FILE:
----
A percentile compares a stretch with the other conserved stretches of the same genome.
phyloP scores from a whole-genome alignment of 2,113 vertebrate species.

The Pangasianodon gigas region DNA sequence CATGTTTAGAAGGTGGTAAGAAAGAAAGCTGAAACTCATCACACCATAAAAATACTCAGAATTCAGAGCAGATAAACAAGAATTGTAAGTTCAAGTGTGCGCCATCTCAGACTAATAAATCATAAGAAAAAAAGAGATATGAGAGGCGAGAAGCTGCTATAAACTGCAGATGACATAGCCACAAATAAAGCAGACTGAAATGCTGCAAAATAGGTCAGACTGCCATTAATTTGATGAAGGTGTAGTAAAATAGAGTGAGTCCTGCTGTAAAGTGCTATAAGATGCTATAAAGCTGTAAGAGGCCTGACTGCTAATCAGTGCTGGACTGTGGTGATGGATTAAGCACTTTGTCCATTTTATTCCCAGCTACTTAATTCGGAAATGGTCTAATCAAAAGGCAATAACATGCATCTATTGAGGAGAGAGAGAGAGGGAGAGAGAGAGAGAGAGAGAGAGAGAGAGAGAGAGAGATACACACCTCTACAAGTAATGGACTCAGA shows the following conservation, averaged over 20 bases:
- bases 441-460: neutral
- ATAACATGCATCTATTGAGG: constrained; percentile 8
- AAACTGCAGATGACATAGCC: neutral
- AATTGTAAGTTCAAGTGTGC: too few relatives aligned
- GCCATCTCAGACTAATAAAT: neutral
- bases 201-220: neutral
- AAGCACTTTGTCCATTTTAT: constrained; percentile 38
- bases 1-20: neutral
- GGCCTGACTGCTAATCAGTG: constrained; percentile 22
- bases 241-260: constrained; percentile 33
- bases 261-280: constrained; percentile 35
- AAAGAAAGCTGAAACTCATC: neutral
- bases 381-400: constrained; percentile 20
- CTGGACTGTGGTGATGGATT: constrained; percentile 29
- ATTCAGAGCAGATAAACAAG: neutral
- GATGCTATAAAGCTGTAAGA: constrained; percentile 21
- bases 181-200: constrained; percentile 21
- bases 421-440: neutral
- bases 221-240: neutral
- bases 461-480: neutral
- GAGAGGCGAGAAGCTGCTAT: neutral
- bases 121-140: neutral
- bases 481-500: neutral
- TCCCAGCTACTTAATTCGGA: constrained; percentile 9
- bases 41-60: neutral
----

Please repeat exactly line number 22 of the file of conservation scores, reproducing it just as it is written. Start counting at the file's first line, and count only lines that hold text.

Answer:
- bases 221-240: neutral